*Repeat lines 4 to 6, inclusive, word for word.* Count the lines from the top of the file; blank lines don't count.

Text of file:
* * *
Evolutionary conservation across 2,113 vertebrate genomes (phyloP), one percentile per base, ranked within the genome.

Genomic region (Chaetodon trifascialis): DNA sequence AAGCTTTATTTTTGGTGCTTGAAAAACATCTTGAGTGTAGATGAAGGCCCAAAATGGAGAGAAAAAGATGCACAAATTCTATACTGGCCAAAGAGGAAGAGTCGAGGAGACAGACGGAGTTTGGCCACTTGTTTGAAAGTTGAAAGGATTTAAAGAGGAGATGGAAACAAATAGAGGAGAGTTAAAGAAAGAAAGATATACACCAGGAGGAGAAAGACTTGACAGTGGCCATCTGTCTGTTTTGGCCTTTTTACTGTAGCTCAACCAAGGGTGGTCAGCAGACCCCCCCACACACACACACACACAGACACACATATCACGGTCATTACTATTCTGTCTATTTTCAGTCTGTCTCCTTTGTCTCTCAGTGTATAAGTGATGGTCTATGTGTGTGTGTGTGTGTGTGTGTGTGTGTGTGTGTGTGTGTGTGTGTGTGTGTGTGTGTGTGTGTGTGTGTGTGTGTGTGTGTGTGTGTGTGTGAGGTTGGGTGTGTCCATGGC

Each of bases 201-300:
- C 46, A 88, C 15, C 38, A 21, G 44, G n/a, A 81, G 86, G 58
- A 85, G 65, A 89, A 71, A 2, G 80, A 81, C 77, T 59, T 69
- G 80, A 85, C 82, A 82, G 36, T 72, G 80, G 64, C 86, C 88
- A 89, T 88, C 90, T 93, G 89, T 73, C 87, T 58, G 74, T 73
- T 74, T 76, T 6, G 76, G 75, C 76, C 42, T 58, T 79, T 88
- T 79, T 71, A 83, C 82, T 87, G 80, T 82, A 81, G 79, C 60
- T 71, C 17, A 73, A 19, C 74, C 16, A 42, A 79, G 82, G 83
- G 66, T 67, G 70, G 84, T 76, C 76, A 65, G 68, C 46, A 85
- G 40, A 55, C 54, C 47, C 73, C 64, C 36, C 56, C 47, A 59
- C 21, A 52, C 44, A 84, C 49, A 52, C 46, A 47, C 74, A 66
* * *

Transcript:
- C 46, A 88, C 15, C 38, A 21, G 44, G n/a, A 81, G 86, G 58
- A 85, G 65, A 89, A 71, A 2, G 80, A 81, C 77, T 59, T 69
- G 80, A 85, C 82, A 82, G 36, T 72, G 80, G 64, C 86, C 88